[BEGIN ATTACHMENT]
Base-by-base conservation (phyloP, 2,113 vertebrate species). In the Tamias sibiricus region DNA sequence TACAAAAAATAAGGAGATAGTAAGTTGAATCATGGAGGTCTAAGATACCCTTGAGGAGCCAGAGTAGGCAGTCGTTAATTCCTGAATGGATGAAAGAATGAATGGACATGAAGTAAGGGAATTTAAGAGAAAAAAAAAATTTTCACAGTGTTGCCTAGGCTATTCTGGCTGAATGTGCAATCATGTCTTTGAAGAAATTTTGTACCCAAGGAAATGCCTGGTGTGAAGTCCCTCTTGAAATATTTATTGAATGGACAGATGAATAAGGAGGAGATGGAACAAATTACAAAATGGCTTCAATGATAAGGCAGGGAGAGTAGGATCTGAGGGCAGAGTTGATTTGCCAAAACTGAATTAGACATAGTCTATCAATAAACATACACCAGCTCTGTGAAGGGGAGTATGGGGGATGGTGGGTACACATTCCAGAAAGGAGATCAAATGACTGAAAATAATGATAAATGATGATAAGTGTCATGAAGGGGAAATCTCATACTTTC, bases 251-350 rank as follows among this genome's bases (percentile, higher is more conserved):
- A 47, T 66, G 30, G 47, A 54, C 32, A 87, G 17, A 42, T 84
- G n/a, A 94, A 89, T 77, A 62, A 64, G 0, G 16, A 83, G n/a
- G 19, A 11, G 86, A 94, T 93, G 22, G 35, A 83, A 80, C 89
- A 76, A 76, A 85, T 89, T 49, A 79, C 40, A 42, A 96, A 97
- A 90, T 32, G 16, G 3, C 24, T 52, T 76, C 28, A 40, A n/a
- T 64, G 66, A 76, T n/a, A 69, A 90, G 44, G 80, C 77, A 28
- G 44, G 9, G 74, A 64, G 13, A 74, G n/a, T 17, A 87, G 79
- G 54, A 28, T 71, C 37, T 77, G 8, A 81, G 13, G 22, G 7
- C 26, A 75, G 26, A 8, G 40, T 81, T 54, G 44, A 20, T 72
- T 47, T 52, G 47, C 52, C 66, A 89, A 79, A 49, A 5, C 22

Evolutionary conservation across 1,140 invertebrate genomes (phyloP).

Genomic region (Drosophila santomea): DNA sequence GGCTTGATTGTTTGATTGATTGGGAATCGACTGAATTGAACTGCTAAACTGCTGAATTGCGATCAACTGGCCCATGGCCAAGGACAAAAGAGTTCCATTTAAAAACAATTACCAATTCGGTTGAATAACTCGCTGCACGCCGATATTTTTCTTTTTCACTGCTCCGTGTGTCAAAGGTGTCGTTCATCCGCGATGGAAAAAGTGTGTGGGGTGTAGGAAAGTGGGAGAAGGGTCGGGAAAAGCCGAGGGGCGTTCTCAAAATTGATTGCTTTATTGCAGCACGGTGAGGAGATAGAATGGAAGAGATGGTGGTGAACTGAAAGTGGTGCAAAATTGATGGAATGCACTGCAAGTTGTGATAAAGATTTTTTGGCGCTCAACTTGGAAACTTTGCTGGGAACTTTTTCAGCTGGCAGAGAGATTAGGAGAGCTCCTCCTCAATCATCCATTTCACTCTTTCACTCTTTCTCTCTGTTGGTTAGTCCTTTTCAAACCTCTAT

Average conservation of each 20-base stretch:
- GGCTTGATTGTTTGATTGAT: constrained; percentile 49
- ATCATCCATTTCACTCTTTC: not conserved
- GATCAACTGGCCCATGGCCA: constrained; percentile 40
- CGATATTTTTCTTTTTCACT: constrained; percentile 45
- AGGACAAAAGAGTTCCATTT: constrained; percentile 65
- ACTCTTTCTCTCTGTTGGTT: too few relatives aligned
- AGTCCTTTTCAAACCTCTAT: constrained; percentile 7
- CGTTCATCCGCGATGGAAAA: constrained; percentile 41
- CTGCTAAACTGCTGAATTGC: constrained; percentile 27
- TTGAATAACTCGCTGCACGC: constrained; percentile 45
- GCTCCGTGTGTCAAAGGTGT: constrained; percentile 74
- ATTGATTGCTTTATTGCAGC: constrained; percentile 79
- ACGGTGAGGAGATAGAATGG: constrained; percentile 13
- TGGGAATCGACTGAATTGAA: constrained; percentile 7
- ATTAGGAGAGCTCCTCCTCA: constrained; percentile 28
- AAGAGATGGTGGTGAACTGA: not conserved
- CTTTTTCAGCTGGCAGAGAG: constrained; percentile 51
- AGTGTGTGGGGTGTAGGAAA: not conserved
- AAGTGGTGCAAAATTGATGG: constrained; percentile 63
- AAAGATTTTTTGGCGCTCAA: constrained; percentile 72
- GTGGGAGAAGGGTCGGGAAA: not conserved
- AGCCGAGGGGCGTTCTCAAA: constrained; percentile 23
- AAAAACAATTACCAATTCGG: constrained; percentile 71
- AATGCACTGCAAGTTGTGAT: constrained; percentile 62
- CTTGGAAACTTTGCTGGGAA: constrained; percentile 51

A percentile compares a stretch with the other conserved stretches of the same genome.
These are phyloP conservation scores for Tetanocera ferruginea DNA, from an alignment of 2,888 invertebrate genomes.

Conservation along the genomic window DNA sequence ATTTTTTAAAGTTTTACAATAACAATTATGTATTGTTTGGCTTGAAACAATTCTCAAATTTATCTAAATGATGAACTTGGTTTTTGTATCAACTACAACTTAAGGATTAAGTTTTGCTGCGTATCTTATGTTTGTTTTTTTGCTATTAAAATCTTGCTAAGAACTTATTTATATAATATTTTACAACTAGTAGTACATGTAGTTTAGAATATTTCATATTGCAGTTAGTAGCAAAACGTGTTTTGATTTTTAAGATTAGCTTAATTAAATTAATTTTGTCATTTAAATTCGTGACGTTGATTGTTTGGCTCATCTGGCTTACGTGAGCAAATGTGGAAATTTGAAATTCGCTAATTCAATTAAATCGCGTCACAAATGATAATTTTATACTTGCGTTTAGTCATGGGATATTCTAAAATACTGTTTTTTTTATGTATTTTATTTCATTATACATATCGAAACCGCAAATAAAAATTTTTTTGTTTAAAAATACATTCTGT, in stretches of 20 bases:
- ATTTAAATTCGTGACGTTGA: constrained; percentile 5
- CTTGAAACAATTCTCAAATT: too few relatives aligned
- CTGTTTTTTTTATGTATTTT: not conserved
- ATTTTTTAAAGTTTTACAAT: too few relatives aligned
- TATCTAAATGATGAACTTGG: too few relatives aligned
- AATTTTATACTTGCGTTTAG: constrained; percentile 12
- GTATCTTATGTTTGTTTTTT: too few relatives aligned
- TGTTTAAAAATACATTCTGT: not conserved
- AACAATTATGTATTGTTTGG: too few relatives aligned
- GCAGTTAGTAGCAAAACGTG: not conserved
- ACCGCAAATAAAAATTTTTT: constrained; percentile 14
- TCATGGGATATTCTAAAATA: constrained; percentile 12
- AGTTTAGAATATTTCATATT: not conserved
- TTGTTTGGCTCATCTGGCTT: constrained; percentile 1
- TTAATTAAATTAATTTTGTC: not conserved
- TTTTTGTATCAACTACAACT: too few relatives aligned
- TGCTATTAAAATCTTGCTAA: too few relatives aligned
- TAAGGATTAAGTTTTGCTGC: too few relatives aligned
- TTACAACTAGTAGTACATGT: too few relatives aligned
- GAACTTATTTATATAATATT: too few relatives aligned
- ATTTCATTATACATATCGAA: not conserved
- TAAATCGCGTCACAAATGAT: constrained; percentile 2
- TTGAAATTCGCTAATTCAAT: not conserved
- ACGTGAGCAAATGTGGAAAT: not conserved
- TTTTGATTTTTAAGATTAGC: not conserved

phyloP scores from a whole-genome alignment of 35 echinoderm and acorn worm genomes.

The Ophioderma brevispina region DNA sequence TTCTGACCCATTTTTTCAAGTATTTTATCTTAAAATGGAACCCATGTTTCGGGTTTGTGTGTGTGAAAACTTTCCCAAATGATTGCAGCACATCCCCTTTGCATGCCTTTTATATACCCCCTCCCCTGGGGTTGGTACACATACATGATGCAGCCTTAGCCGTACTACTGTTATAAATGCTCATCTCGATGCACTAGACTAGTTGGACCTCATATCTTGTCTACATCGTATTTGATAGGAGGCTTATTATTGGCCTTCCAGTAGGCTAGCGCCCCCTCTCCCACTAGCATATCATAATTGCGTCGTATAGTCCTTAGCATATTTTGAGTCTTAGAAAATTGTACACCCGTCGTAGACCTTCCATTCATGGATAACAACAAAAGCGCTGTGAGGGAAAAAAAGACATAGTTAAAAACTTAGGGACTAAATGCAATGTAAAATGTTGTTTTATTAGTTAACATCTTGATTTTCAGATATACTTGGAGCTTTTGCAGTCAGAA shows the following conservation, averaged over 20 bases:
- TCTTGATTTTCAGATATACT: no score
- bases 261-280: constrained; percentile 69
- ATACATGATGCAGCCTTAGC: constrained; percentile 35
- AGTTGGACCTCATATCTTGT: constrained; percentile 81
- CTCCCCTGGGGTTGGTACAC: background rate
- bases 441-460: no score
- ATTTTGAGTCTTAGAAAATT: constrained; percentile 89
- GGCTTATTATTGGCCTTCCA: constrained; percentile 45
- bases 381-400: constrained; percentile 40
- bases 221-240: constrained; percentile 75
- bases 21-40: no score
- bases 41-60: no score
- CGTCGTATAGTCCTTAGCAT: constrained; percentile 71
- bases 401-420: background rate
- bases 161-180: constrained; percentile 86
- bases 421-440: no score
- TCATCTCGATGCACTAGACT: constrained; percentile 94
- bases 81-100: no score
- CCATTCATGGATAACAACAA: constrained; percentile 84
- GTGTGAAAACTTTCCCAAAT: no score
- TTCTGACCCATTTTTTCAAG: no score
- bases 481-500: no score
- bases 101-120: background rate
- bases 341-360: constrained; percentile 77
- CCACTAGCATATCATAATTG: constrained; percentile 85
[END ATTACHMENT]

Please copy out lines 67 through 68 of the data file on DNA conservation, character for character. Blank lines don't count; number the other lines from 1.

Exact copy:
- TTTTGATTTTTAAGATTAGC: not conserved

phyloP scores from a whole-genome alignment of 35 echinoderm and acorn worm genomes.